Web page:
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This eBook from the Gutenberg Project consists of approximately 503 pages of information about The Empire of Russia.

Alexis, notwithstanding the unpropitious promise of his youth, proved one of the wisest and best princes Russia had known for years.  He was a lover of peace, and yet prosecuted war with energy when it was forced upon him.  His oldest surviving son, Feodor, who was but eighteen years of age at the time of his father’s death, succeeded to the crown.  Feodor, following the counsel which his father gave him on his dying bed, soon took military possession of nearly all of the Ukraine.  The Turks entered the country again, but were repulsed with severe loss.  Apprehensive that they would speedily return, the tzar made great efforts to secure a friendly alliance with Poland, in which he succeeded by paying a large sum of money in requital for the provinces of Smolensk and Kiof which his arms had recovered.

In the spring of 1678, the Turks again entered the Ukraine with a still more formidable army than the year before.  The campaign was opened by laying siege to the city Czeherin, which was encompassed by nearly four hundred thousand men, and, after a destructive cannonade, was carried by storm.  The garrison, consisting of thirty thousand men, were put to the sword.  The Russian troops were so panic-stricken by this defeat, that they speedily retreated.  The Turks pursued them a long distance, constantly harassing their rear.  But the Turks, in their turn, were compelled to retire, being driven back by famine, a foe against whom their weapons could make no impression.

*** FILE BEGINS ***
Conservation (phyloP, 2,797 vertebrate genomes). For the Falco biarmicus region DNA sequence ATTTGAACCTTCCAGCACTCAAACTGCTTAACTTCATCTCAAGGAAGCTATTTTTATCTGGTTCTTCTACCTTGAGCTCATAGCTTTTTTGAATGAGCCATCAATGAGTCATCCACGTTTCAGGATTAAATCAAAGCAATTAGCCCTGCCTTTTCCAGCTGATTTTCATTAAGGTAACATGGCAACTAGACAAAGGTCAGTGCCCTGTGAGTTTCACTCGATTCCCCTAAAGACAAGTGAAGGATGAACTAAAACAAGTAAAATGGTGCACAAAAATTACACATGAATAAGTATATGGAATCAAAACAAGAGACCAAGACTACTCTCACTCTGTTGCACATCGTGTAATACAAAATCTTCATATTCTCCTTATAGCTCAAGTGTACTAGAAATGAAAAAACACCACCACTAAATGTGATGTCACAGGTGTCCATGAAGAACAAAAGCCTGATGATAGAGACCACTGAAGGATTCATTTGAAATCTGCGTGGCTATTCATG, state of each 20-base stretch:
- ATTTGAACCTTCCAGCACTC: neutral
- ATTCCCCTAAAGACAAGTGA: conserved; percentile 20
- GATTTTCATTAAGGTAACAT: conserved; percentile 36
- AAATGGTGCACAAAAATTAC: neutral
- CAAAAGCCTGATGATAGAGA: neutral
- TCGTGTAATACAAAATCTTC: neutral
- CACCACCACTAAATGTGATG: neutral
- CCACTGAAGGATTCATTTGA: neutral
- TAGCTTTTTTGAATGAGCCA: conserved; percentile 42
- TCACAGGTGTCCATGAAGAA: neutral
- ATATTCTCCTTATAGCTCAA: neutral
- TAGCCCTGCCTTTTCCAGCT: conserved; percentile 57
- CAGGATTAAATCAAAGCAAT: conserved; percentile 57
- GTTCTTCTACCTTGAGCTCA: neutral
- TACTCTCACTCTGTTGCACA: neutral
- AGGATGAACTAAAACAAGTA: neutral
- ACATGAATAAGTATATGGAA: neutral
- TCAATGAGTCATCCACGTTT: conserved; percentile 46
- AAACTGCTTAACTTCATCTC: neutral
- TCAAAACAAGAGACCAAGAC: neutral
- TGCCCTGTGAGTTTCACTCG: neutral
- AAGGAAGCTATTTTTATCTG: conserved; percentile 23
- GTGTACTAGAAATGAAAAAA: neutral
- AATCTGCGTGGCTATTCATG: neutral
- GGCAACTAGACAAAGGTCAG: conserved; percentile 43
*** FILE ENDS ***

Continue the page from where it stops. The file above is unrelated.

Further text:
The Ottoman Porte soon found that little was gained by waging war with an empire so vast and sparsely settled as Russia, and that their conquest of the desolated and depopulated lands of the Ukraine, was by no means worth the expenses of the war.  The Porte was therefore inclined to make peace with Russia, that the Turkish armies might fall upon Poland again, which presented a much more inviting field of conquest.  The Poles were informed of this through their embassador at Constantinople, and earnestly appealed to the tzar of Russia, and to all the princes in Christendom to come to their aid.  The selfishness which every court manifested is humiliating to human nature.  Each court seemed only to think of its own aggrandizement.  Feodor consented to aid them only on condition that the Poles should renounce all pretension to any places then in possession of Russia.  To this the Polish king assented, and the armies of Russia and Poland were again combined to repel the Turks.

CHAPTER XVIII.

THE REGENCY OF SOPHIA.

From 1680 to 1697.

Administration of Feodor.—­Death of Feodor.—­Incapacity of Ivan.—­Succession of Peter.—­Usurpation of Sophia.—­Insurrection of the Strelitzes.—­Massacre in Moscow.—­Success of the Insurrection.—­Ivan and Peter Declared Sovereigns under the Regency of Sophia.—­General Discontent.—­Conspiracy against Sophia.—­Her Flight to the Convent.—­The Conspiracy Quelled.—­New Conspiracy.—­Energy of Peter.—­He Assumes the Crown.—­Sophia Banished to a Convent.—­Commencement of the Reign of Peter.

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